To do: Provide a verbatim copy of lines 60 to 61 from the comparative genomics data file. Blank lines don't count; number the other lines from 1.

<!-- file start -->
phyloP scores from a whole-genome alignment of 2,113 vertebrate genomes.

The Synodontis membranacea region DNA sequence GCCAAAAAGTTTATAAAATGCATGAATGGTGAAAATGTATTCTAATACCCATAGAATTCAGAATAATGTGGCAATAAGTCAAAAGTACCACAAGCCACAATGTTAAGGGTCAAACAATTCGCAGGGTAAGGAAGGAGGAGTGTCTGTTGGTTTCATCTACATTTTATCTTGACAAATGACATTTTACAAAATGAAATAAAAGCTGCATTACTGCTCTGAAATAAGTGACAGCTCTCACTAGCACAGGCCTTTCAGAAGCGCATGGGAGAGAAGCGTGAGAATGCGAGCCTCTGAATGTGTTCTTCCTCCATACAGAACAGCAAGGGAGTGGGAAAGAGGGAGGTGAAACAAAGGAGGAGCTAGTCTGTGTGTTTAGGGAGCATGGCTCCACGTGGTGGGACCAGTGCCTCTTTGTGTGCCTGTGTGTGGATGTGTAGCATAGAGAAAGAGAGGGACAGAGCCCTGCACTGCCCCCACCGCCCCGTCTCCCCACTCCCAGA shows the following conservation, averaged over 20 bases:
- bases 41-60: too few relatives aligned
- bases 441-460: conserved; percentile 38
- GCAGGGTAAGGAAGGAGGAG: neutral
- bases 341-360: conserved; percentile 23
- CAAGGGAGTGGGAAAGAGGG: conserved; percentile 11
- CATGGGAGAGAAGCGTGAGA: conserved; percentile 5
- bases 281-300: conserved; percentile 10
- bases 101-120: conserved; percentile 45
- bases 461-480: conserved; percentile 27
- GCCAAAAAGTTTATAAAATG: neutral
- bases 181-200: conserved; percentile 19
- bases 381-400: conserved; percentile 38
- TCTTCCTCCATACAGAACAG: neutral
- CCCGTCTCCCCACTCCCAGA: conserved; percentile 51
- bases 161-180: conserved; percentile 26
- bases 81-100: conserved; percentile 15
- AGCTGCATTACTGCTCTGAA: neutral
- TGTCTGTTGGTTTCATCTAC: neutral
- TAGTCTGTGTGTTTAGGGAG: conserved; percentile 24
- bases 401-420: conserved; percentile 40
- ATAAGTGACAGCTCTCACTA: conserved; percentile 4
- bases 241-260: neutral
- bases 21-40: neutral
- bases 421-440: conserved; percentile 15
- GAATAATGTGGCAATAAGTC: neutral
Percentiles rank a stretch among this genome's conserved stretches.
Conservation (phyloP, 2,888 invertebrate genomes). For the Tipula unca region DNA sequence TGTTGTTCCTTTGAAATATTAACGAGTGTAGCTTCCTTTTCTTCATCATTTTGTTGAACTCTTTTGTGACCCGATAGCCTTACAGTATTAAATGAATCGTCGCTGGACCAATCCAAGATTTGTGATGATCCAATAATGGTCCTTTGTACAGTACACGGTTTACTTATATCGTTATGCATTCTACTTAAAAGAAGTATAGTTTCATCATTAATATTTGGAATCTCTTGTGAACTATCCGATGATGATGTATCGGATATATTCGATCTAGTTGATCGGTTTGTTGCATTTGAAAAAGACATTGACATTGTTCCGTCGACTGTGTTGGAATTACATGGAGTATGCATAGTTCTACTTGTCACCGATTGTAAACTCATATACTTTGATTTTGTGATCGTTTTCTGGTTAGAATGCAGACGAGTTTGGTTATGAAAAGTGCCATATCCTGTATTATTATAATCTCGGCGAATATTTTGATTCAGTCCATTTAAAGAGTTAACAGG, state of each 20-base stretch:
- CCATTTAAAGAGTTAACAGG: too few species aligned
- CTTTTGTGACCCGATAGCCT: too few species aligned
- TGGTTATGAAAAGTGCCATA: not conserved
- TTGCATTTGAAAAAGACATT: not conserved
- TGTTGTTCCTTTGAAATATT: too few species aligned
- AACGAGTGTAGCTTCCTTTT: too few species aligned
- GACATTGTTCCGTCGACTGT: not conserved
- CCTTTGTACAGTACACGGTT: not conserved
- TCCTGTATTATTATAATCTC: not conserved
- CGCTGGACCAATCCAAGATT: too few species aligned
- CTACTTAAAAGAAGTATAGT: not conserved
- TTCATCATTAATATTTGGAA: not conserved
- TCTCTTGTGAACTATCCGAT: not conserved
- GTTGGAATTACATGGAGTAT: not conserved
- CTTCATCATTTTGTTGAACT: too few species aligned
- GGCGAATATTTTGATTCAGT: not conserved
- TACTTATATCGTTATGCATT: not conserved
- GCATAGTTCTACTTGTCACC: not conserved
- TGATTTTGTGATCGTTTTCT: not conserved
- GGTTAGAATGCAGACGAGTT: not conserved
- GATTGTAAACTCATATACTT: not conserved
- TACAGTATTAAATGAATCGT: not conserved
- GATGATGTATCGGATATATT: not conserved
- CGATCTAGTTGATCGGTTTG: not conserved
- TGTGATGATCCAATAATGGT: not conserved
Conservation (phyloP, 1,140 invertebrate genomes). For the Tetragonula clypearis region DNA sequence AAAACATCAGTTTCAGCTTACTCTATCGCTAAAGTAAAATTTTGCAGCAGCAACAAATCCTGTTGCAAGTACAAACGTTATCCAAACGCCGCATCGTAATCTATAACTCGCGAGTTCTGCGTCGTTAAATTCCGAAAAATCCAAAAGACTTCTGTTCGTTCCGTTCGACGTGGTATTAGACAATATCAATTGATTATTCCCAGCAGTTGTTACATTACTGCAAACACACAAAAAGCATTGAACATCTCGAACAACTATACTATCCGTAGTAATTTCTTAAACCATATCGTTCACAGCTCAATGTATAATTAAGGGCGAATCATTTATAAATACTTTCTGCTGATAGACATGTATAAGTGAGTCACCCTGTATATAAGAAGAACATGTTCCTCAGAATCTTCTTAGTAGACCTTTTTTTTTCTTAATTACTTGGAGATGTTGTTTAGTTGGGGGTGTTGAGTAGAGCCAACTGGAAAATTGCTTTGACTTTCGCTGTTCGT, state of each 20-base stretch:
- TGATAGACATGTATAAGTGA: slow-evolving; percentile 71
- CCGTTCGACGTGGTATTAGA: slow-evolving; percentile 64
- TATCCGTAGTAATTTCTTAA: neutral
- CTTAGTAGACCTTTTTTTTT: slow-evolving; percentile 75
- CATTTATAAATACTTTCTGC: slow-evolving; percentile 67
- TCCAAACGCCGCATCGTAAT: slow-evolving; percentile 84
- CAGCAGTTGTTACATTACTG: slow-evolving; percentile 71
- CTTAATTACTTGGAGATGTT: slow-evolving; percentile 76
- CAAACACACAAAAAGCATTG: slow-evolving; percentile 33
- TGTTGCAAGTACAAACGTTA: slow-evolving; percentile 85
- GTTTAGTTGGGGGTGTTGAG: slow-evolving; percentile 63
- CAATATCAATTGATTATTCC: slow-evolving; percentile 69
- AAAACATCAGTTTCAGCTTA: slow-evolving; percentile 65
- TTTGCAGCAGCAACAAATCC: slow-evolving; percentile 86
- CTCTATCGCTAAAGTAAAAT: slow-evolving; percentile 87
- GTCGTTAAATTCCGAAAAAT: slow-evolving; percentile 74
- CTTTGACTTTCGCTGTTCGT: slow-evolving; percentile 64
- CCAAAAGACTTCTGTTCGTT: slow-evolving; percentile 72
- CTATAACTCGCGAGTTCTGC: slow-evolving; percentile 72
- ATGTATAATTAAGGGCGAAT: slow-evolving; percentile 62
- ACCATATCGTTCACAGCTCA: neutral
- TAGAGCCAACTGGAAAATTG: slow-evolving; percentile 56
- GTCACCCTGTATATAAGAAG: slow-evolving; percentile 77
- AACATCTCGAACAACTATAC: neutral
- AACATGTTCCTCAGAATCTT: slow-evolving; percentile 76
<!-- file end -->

- CATTTATAAATACTTTCTGC: slow-evolving; percentile 67
- TCCAAACGCCGCATCGTAAT: slow-evolving; percentile 84